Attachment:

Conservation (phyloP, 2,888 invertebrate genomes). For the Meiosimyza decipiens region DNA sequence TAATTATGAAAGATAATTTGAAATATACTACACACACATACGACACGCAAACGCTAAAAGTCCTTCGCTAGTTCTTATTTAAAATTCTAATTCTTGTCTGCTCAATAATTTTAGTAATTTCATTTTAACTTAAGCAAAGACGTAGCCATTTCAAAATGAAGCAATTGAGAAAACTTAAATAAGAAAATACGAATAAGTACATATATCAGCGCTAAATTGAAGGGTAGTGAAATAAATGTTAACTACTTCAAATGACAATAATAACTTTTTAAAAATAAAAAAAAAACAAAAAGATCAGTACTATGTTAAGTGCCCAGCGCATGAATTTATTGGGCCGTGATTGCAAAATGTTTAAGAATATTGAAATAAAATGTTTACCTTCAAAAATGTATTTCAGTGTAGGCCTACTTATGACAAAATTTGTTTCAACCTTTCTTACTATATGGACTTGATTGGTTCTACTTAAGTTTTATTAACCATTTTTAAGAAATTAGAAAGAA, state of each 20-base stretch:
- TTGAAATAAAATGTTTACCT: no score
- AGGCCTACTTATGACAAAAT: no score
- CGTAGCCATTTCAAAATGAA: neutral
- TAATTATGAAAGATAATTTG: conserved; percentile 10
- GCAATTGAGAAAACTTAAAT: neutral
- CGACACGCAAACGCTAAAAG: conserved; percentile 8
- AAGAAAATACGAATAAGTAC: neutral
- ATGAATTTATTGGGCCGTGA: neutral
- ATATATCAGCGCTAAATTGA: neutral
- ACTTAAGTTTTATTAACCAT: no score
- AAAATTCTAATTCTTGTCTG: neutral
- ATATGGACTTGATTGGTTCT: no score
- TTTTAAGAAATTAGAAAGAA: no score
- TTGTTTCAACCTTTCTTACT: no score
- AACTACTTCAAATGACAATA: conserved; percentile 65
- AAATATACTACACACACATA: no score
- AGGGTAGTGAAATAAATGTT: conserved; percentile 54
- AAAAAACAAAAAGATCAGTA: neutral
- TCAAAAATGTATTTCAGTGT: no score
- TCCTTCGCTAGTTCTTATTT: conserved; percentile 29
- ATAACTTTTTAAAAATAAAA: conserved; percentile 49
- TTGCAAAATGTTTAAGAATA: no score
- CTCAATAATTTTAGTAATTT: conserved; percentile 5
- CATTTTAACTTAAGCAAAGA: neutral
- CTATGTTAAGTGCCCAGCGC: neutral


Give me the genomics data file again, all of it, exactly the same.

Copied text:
Conservation (phyloP, 2,888 invertebrate genomes). For the Meiosimyza decipiens region DNA sequence TAATTATGAAAGATAATTTGAAATATACTACACACACATACGACACGCAAACGCTAAAAGTCCTTCGCTAGTTCTTATTTAAAATTCTAATTCTTGTCTGCTCAATAATTTTAGTAATTTCATTTTAACTTAAGCAAAGACGTAGCCATTTCAAAATGAAGCAATTGAGAAAACTTAAATAAGAAAATACGAATAAGTACATATATCAGCGCTAAATTGAAGGGTAGTGAAATAAATGTTAACTACTTCAAATGACAATAATAACTTTTTAAAAATAAAAAAAAAACAAAAAGATCAGTACTATGTTAAGTGCCCAGCGCATGAATTTATTGGGCCGTGATTGCAAAATGTTTAAGAATATTGAAATAAAATGTTTACCTTCAAAAATGTATTTCAGTGTAGGCCTACTTATGACAAAATTTGTTTCAACCTTTCTTACTATATGGACTTGATTGGTTCTACTTAAGTTTTATTAACCATTTTTAAGAAATTAGAAAGAA, state of each 20-base stretch:
- TTGAAATAAAATGTTTACCT: no score
- AGGCCTACTTATGACAAAAT: no score
- CGTAGCCATTTCAAAATGAA: neutral
- TAATTATGAAAGATAATTTG: conserved; percentile 10
- GCAATTGAGAAAACTTAAAT: neutral
- CGACACGCAAACGCTAAAAG: conserved; percentile 8
- AAGAAAATACGAATAAGTAC: neutral
- ATGAATTTATTGGGCCGTGA: neutral
- ATATATCAGCGCTAAATTGA: neutral
- ACTTAAGTTTTATTAACCAT: no score
- AAAATTCTAATTCTTGTCTG: neutral
- ATATGGACTTGATTGGTTCT: no score
- TTTTAAGAAATTAGAAAGAA: no score
- TTGTTTCAACCTTTCTTACT: no score
- AACTACTTCAAATGACAATA: conserved; percentile 65
- AAATATACTACACACACATA: no score
- AGGGTAGTGAAATAAATGTT: conserved; percentile 54
- AAAAAACAAAAAGATCAGTA: neutral
- TCAAAAATGTATTTCAGTGT: no score
- TCCTTCGCTAGTTCTTATTT: conserved; percentile 29
- ATAACTTTTTAAAAATAAAA: conserved; percentile 49
- TTGCAAAATGTTTAAGAATA: no score
- CTCAATAATTTTAGTAATTT: conserved; percentile 5
- CATTTTAACTTAAGCAAAGA: neutral
- CTATGTTAAGTGCCCAGCGC: neutral